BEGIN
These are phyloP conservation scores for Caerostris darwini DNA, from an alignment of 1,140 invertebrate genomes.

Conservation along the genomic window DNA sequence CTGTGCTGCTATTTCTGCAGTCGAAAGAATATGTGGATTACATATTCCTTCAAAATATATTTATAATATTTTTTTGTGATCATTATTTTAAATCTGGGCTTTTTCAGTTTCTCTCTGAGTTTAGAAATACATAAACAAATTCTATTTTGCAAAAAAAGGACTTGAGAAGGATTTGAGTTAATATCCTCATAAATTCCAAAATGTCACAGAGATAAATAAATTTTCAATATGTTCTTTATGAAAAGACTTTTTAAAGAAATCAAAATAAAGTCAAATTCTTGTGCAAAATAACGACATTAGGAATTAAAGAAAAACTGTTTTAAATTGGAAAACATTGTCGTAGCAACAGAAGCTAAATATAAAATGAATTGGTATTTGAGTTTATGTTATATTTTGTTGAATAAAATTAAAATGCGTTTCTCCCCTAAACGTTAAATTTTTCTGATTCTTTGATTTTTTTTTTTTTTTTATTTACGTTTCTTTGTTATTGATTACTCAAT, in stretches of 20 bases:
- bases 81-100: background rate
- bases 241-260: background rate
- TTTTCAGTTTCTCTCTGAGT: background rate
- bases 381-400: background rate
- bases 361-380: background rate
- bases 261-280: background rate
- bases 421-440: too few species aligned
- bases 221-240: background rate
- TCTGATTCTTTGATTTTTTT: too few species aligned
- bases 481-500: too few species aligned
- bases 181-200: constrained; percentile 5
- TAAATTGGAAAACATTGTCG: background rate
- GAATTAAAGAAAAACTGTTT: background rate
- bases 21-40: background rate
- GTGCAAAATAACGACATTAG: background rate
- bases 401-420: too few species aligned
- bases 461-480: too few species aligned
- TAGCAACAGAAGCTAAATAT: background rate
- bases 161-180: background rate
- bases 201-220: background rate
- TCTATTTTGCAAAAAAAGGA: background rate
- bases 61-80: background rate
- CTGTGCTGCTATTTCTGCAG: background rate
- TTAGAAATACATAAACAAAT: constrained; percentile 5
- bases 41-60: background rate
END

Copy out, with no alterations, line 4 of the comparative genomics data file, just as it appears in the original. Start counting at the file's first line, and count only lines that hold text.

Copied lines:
- bases 241-260: background rate